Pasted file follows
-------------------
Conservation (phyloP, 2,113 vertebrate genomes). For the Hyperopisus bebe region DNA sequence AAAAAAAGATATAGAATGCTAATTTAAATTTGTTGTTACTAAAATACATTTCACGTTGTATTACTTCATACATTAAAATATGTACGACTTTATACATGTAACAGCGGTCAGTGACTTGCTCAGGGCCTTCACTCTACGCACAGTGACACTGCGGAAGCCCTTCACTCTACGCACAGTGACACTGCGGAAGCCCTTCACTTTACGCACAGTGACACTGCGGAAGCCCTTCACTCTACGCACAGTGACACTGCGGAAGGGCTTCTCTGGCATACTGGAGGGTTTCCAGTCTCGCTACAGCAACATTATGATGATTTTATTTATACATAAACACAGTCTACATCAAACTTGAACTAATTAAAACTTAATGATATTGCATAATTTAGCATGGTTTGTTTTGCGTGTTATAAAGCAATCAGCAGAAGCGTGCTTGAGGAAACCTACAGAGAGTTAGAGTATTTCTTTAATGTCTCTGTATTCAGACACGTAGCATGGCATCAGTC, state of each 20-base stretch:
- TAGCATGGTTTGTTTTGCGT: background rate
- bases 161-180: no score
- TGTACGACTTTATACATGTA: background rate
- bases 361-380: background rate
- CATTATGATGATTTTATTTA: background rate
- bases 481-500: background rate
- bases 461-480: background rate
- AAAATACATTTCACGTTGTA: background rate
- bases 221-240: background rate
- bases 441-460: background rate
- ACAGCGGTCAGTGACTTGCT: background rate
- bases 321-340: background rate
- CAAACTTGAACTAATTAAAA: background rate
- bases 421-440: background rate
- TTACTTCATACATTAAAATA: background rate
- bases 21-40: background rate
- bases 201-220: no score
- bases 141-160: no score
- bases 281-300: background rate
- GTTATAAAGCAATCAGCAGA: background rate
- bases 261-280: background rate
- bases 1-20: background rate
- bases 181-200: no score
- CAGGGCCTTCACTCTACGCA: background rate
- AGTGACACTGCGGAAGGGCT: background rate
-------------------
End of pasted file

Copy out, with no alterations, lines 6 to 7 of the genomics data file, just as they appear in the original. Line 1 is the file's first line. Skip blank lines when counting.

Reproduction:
- CATTATGATGATTTTATTTA: background rate
- bases 481-500: background rate